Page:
[0008] Additionally, the hydraulic control circuits utilized in the prior art drill motors to automatically sequence the tool through the steps of “clamp-up,” drill thrust, drill retraction and unclamping, are relatively complex and are not as reliable as is often desired. In some cases, the requirements of the pneumatic drill motor reduce the clamp-up and thrust forces to a degree that results in hole elongation, drill breakage, or other damage. Prior art drill motors have limited hole-making accuracy because the forward and rear drill spindle support bearings are not rigidly attached in an essentially one-piece housing with the result that the rear bearing slides relative to the front bearing while the machine is drilling. This sliding requires mechanical clearance, which when combined with the resistance developed by the hydraulic feed control mechanism which is not in line with the feed force, causes the rear spindle bearings to move off-axis from the centerline of the hole to be drilled. In addition, the forward spindle bearing is a plain bearing which needs clearance to prevent seizure of the drill spindle. This clearance also limits the potential accuracy of the drilled hole, and allows fine drilling chips into the clearance between the spindle and plain bearing. The chips cause accelerated wear, reducing hole accuracy and increasing tool maintenance.

[0009] One United States patent which attempted to address the shortcomings of the prior art discussed above is U.S. Pat. No. 4,594,030 issued to Weigel. This particular embodiment had advantage over the drills in the prior art, but had difficulties due to its design. One of the major drawbacks of Weigel was that hydraulic pump design problems arose with its piston-type shuttle pump resulting in air leaking in the oil used in that pump, resulting in air bubbles in the hydraulic system causing failure ultimately. Means to bleed air from the system were lacking. Further, the drill used a plain spindle bearing which had difficulty with its ability to be lubricated. Given the allowed clearance for the disclosed bearing, it was impossible to get a proper oil film on it to facilitate lubrication. If more clearance in the drive system was built in to allow the bearings to be coated with oil, thereby preventing excess heat and eventually failure, accuracy of the drilled hole was sacrificed. This one defect rendered the unit of that patent problematic during operation.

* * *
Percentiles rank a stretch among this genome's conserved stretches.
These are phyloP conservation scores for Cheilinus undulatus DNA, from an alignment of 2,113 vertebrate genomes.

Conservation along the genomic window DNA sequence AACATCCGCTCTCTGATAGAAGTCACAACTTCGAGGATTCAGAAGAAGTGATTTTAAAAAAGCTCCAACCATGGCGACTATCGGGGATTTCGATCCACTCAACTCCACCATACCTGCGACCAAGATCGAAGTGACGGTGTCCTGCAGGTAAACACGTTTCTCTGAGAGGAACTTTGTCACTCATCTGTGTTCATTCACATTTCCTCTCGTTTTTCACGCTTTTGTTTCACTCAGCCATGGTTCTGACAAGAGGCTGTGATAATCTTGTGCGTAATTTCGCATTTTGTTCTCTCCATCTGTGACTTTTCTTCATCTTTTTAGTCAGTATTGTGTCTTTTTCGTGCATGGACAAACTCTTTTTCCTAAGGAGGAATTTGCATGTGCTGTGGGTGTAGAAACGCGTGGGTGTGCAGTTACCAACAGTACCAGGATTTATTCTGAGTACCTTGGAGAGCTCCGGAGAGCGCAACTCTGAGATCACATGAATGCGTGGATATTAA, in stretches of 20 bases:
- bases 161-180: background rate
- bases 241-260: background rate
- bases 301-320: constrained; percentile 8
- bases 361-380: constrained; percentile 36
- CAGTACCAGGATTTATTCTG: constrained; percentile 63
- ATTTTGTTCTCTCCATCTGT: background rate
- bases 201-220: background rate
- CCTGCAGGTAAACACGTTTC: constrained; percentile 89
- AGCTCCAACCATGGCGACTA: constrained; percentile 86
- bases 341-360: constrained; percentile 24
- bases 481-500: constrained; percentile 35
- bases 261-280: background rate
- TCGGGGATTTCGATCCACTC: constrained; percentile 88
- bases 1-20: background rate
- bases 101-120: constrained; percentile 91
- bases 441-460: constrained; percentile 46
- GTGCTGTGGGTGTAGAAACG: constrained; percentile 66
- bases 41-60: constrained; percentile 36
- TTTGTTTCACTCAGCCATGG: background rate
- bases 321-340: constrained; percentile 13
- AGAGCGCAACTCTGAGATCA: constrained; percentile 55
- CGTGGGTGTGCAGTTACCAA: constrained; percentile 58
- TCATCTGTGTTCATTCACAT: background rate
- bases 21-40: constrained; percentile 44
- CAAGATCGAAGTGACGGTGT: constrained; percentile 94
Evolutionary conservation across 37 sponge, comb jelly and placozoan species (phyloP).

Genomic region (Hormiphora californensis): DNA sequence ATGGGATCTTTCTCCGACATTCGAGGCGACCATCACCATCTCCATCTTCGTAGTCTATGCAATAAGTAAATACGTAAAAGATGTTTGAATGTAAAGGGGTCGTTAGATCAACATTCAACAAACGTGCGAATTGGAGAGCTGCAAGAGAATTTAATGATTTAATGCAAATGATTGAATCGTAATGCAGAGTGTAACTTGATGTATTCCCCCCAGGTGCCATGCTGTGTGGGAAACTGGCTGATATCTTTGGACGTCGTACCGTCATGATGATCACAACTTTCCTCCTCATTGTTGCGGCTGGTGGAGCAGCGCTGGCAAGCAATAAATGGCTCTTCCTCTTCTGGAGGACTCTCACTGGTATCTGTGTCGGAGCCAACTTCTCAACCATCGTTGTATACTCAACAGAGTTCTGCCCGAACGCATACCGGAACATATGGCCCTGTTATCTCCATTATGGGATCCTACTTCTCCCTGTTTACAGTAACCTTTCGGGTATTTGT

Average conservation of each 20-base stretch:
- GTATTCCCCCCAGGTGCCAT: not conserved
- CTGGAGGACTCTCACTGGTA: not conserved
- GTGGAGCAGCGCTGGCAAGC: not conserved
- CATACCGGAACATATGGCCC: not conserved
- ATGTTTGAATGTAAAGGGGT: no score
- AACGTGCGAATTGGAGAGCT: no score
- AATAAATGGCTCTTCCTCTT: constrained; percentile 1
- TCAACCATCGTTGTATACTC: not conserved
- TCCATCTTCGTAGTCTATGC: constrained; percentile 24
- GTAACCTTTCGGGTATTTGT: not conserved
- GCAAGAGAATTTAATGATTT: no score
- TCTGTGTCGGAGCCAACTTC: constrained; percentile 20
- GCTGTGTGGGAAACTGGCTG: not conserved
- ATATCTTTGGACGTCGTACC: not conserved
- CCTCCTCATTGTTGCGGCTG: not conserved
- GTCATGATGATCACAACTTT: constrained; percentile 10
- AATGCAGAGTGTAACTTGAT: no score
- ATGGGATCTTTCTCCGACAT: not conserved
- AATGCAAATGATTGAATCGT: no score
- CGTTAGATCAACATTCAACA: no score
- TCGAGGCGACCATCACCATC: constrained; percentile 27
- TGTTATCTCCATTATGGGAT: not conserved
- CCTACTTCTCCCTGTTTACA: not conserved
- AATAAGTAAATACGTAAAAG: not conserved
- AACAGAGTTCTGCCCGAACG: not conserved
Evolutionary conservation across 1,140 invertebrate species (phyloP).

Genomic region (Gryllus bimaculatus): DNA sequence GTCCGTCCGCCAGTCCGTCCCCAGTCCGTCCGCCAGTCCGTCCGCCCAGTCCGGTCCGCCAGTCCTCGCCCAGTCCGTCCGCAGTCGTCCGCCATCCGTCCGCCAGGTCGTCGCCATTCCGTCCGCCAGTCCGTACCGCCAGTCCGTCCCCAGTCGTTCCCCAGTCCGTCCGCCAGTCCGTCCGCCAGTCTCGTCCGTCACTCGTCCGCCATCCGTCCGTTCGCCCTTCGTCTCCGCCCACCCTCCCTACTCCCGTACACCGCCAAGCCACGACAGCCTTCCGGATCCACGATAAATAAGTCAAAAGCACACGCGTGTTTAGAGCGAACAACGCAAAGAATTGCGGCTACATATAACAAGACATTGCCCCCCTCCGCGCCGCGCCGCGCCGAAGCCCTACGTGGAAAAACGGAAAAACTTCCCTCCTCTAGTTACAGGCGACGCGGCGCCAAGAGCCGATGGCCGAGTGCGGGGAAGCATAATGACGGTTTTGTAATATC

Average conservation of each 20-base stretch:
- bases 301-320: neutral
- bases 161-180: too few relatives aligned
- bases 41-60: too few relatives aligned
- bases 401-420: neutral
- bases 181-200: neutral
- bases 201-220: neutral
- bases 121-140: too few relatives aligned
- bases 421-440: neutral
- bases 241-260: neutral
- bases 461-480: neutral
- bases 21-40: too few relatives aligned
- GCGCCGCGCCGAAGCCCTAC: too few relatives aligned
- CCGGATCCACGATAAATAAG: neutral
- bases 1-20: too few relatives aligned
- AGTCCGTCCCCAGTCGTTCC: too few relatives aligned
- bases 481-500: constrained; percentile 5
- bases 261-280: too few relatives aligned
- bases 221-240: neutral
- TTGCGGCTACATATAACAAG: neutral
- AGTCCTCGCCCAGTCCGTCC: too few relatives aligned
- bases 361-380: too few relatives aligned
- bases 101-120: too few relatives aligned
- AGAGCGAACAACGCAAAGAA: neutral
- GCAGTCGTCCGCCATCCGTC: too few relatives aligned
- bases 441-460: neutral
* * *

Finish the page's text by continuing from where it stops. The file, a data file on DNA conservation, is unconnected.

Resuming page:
[0010] Other problems with Weigel included its clamping system wherein the unit is clamped to the workpiece prior to drilling. The many linkages involved resulted in binding problems which were significant. The linkage was not strong enough in the high clamp forces created by the hydraulic clamp cylinder which assured a tight clamping to the workpiece. The links in the Weigel system tended to flex and eventually jam. Other shortcomings of the system of the Weigel patent also existed including the force required to operate the drill trigger, and the fact that the collet of the clamping system pulled only with a center pin, resulting in less strength and rigidity in that system than what was desired.

[0011] Accordingly, it is an object of this invention to provide a drill for drilling precise and accurate holes on a workpiece, such as an airplane fuselage, which functions efficiently, smoothly, and consistently.

[0012] Another object of the present invention is to provide a drill that is adaptable to a large number of drill bit sizes and drilling requirements specified in the aircraft industry.

[0013] Yet another object of the present invention is to provide a drill apparatus that can be used to drill holes in applications that require accuracy.

SUMMARY OF THE INVENTION